Political prose from prison

Selahattin Demirtas, former co-chair of the Turkish opposition party HDP, has been in prison since 2016. He has published five books during this time. The short story collection "Cold Front" is the second to be published in German. Gerrit Wustmann reviews the book for Qantara.de

By Gerrit Wustmann

"It's not easy writing in prison," writes Selahattin Demirtas in the acknowledgements to his short story collection, Cold Front, which has just been published in German translation by Gerjard Meier, "and what literary work prisoners do manage to produce sadly rarely finds its way to readers". Following on from Dawn (Penguin Verlag 2017), it is the second of five books which the politician and former co-chair of the HDP opposition party has published since his imprisonment in 2016. He only started writing after being jailed.

Demirtas's words on prison writing might ring true on the whole, but Turkey seems to be a notable exception. A great quantity of prison writing came out of Turkey in the 20th century and the number of books composed in prison or following release has exploded since 2016. This reveals a lot about the state of a country which has waved goodbye to the rule of law.

After all, while political prisoners write disproportionately frequently – not least because many are journalists and writers – actual offenders rarely do so.

A whiff of optimism

Alongside Demirtas, Can Dundar, Asli ErdoganDeniz Yucel, Dogan Akhanli, and Ahmet Altan are just some of the most prominent names to have written books while imprisoned since 2016 or at Turkey's behest, or subsequently. Many of these books have since been translated into German and other languages.

Demirtas continues to enjoy very high popularity ratings (image: Getty Images/AFP/Y. Akgulac)
Seit November 2016 ist Selahattin Demirtas, ehemals einer der beiden Vorsitzenden der pro-kurdischen Partei HDP, in Haft. Erdogan wirft dem Politiker Terrorpropaganda, Mitgliedschaft in einer Terrorgruppe sowie Volksverhetzung und Aufstachelung zur Gewalt vor. "Demirtaş ist in Haft, weil seine Partei dem Staatspräsidenten gefährlich wurde und ihn 2015 die Mehrheit gekostet hat. Aus keinem anderen Grund", schreibt Gerrit Wustmann.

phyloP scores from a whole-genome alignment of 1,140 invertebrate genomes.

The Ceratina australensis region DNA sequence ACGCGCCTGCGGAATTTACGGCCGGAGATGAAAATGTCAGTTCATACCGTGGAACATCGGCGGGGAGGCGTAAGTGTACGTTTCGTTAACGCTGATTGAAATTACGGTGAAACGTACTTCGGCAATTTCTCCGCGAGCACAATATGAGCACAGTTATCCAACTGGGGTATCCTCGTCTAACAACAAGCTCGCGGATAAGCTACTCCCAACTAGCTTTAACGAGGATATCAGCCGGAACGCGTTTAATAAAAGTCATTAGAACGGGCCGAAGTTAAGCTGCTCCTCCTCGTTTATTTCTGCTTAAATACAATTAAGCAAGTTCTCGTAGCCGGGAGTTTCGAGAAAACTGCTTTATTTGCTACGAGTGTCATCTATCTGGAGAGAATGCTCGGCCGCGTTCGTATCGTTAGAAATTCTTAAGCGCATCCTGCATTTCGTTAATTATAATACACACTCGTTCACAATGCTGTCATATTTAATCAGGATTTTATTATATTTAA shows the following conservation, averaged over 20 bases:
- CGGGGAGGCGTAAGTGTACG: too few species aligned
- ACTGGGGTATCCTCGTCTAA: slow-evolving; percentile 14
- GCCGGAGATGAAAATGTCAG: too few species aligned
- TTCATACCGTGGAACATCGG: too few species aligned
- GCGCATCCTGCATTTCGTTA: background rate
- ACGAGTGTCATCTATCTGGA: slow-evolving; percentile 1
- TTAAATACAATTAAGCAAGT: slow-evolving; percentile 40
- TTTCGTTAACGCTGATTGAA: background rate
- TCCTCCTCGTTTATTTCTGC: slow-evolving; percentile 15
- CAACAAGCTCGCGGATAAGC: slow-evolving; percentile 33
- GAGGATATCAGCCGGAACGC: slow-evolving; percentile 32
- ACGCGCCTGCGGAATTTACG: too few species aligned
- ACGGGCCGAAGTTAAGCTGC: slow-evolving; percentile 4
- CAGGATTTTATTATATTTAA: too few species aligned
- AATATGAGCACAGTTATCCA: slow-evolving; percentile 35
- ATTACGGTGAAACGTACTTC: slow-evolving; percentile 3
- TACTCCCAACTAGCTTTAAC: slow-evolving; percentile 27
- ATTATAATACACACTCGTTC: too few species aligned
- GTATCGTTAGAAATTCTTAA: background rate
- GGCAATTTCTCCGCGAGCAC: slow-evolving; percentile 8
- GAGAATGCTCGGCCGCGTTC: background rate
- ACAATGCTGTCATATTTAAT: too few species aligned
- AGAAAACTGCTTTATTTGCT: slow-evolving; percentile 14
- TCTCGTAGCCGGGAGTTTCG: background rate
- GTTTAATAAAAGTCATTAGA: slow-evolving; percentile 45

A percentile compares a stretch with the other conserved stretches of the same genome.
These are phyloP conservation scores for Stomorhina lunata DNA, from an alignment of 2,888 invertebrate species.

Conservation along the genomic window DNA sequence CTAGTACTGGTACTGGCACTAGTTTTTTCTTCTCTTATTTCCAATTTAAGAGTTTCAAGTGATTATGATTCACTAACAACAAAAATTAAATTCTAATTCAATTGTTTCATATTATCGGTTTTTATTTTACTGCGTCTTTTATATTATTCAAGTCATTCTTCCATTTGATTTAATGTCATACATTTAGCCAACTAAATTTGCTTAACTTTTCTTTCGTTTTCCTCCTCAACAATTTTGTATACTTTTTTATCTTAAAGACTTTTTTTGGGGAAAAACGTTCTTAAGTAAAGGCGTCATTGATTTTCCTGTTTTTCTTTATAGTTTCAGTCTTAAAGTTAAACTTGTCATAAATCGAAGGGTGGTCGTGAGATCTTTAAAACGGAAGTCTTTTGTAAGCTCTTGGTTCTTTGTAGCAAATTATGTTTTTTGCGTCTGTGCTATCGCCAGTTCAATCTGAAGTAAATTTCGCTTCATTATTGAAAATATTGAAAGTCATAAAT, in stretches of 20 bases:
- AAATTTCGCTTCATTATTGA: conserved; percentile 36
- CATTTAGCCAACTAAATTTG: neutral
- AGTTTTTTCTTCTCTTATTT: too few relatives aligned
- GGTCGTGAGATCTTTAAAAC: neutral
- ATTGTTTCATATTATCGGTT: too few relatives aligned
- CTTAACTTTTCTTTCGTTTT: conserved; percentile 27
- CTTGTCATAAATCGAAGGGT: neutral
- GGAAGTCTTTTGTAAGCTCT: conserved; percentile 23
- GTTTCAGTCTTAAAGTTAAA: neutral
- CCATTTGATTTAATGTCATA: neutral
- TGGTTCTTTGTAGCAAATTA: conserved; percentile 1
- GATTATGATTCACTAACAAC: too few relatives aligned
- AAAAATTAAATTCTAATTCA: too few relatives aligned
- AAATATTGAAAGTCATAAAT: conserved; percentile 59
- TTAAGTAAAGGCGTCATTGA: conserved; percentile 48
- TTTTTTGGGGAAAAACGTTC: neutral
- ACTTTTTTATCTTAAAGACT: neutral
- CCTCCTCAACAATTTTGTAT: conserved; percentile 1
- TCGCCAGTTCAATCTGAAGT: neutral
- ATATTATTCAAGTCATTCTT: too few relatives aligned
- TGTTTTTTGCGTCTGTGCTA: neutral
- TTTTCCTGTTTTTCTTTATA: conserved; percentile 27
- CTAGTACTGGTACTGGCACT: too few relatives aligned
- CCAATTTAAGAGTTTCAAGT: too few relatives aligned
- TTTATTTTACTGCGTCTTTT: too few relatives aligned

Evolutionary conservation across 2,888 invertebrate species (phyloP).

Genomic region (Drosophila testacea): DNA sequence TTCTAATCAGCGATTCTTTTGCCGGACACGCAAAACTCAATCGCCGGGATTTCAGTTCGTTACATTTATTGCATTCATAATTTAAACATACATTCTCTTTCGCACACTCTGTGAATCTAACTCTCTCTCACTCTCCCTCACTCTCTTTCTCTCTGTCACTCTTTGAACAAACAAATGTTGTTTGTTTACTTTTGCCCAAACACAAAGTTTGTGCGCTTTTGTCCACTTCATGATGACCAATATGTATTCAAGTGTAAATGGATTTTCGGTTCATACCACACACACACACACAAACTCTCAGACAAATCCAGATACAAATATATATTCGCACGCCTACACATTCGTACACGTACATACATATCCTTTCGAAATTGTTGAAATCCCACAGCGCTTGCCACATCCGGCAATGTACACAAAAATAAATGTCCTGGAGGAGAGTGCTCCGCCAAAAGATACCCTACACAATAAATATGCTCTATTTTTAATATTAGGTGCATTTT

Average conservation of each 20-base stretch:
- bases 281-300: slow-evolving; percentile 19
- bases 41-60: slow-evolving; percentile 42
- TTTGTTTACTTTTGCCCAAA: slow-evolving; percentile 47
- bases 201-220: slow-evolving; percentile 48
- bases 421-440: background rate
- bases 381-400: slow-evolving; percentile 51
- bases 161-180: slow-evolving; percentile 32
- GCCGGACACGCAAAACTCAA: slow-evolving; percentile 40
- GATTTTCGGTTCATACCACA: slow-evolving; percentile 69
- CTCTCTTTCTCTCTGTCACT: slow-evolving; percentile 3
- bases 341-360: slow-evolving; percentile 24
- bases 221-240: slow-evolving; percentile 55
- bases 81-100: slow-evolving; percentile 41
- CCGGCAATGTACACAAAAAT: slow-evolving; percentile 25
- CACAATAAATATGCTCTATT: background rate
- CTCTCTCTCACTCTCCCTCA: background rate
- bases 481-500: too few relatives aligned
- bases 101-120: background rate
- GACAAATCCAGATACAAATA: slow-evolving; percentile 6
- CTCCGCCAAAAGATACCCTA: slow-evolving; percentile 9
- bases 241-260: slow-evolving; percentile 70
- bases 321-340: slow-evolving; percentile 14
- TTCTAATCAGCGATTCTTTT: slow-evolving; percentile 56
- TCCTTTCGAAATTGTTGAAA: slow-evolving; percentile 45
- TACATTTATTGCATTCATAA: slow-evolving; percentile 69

The voices that the AKP regime wants to silence, or at least cow, are now receiving more attention than ever. Questioning this naturally grates on the self-image of despotic state systems, which are at the mercy of the erratic will of power-driven actors.

Following the re-election of Recep Tayyıp Erdogan as president of Turkey in May 2023, almost exactly 100 years since the founding of the Turkish Republic, Demirtas's hopes of release may well have been crushed once again. It would be pointless to repeat everything that he is accused of in the statement regarding his detention here, because none of it is important.

Demirtas is in prison because his party presented a threat to the president and cost him his majority in the parliamentary elections of 2015. There is no other reason for his imprisonment. Various aspects reveal just how 'democratic' the most recent election was, as does the fact that the HDP did not put up a candidate itself, choosing instead to support the opposition's alliance around the CHP, in order to avoid a ban and further acts of repression. Demirtas is just one of hundreds of HDP activists in prison, though he is certainly the most prominent.

In his letters and statements, interviews and in his short stories, Demirtas appears undaunted, a morale-boosting force, someone who will not let himself be broken by the walls of his prison. In his texts, he brings together the little guys: workers, Kurdish villagers, hapless lovers, those on the losing side of life. All these stories, except for two, have positive twists, the spirit of 'the Nevertheless' that we know from the work of Albert Camus.